Power Consumption: 50% of the Original Xbox 360, and Quieter Lifting The Covers


View All Comments

  • HellcatM - Saturday, June 19, 2010 - link

    I guess MS is using different DVD drives because this article says its using a Lite-on, while the one from the link below says it uses a Panasonic. Both are good drives from good companies.
  • Ganesh_balan - Sunday, June 20, 2010 - link

    So I happened to read somewhere that although MS says the console cannot RROD it can RDOD and seems like a home user actually faced the wrath. His console was asked to shut down. :D

    Take that MS!
  • kratos4u - Tuesday, June 22, 2010 - link

    xbox 360s slim = "no RROD" its RDOD (red dot of death ) this time . 299$ worthless . xbox 360 sales high reason pirated games.

    sorry xbox 360 fanboys

    PS3 godz console
  • bill4 - Wednesday, June 23, 2010 - link

    i owned a PS3, it's remarkably poorly engineered. Terrible console, terrible controller, terrible games, terrible graphics. Even the much vaunted Uncharted actually looks pretty janky. Reply
  • TreDawg - Tuesday, June 22, 2010 - link

    Does the new 360 still use a 100mbit ethernet port? I was really hoping for them to make the move to gigabit. Reply
  • TheLaw5 - Thursday, June 24, 2010 - link

    There's no real point to having Gig networking on a 360. It all reality, it would just be more expenditures and costs for them to put a Gigabit chip on board. That 2.5inch drive isn't going to be making any impressive read/writes. And 10/100mbps Ethernet does a fine job at HD streaming and for Xbox you know...

    Yes, it would be nice, but no need.

    But to answer your question, I don't know if it has 1000mbps Ethernet, but I highly doubt it.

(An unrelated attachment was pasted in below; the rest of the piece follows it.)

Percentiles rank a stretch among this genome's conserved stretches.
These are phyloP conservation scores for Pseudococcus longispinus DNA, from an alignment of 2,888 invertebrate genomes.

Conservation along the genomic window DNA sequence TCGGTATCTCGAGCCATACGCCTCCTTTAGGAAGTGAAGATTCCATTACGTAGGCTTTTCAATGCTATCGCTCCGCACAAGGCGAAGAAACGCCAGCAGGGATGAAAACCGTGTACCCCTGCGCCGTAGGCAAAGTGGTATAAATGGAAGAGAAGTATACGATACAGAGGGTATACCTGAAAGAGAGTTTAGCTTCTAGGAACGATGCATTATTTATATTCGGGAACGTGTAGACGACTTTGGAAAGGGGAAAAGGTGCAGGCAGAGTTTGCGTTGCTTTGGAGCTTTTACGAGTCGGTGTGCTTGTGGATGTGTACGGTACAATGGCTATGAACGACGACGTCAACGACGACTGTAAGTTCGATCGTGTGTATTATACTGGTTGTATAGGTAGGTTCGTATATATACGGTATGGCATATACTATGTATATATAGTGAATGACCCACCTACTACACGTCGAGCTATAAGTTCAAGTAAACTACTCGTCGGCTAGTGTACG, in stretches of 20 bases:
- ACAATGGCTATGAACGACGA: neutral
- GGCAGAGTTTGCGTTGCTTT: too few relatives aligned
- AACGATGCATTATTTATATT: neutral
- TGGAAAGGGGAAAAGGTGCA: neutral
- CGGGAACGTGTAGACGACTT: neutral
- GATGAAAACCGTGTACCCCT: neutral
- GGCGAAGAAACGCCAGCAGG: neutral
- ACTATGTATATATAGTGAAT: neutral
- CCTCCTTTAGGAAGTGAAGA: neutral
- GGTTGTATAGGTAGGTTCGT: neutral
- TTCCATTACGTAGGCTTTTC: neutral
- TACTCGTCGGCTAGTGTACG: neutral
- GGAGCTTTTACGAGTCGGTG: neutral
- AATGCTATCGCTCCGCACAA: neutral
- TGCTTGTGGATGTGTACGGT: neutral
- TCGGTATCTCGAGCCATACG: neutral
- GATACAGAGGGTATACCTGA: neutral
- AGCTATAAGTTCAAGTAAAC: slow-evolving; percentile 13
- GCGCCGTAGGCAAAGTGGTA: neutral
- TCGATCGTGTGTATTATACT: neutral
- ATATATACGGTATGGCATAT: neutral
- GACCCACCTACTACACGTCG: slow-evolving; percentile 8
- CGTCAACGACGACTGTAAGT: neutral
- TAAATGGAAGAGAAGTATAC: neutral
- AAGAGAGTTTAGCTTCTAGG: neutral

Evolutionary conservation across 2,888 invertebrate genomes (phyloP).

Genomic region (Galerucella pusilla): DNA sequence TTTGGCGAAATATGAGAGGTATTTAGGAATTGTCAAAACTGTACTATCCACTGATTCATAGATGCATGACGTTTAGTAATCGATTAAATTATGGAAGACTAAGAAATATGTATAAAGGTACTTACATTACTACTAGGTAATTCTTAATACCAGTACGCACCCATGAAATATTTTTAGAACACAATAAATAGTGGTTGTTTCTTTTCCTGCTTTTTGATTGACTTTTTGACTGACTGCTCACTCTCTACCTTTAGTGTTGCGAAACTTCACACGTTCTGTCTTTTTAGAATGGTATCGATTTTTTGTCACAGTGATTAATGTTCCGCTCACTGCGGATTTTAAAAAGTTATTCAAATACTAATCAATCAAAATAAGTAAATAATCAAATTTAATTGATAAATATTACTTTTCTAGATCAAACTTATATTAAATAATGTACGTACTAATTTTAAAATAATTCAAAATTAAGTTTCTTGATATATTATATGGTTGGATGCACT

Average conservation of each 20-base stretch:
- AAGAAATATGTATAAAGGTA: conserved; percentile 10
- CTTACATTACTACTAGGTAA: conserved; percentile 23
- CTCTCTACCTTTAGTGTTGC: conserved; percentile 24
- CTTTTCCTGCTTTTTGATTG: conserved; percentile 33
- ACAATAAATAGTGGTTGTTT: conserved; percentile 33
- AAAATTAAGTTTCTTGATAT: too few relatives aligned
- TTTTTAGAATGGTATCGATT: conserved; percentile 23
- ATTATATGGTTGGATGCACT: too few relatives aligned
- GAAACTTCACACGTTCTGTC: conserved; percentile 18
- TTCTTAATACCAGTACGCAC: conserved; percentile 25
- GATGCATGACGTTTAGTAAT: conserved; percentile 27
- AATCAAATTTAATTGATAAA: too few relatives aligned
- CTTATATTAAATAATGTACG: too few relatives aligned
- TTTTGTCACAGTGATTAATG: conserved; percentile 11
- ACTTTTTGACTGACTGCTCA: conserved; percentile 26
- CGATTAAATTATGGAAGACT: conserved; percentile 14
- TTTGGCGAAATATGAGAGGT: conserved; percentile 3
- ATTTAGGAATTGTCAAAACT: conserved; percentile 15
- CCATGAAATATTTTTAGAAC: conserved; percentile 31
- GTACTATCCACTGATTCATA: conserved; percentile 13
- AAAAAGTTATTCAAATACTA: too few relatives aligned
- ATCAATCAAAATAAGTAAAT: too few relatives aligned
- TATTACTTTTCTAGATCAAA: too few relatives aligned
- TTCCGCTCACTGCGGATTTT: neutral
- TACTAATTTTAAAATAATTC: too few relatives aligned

• tipoo - Sunday, December 5, 2010 - link

    Why would you ever need gigabit ethernet in the 360? Streaming 1080p content is still far far away from saturating a 100Mbit connection, and even file transfers would get bottlenecked elsewhere. Reply
  • victor2585222 - Monday, June 28, 2010 - link

    Umm I wanna buy this new 360 because my old one broke but if I buy the new 360 I would waste my hard drive 80$ Wifi 100$ and a second pair controllers 60$ and my harddrive has all my games in it losing all my achivamants so should I get this new 360 or buy a regular one? If you chose one plz tell me a reason why? Reply
  • Diddy Dave - Thursday, July 1, 2010 - link

    Great piece on taking the new XBox apart.
    I see you show the wi-fi card being removed, which is great. Have you tried to play on it without the wi-fi card plugged in?

    I ask because myself and a number of friends get ill from being near wi-fi, and my current 360 is starting to have problems. As such I'll need to get another 360 before my choices are taken away.

  • lazzydragon - Saturday, July 3, 2010 - link

    I can't find anything about the scratching of the disks. Both of our xboxes, the original, and the 360 elite, have scratched up a few disks each. We do not turn it on it's side, and we don't move the xbox while it is being played. This usually happens within an hour of playing a new game. (HATE paying over 100$ for one game!!!) I was wondering if this was fixed in the new version. I saw that in the old version, a lot of people had to mod their' own. This is our deciding factor in whether we buy an xbox slim or not. All of our other concerns seem to have been addressed. Thankyou!!!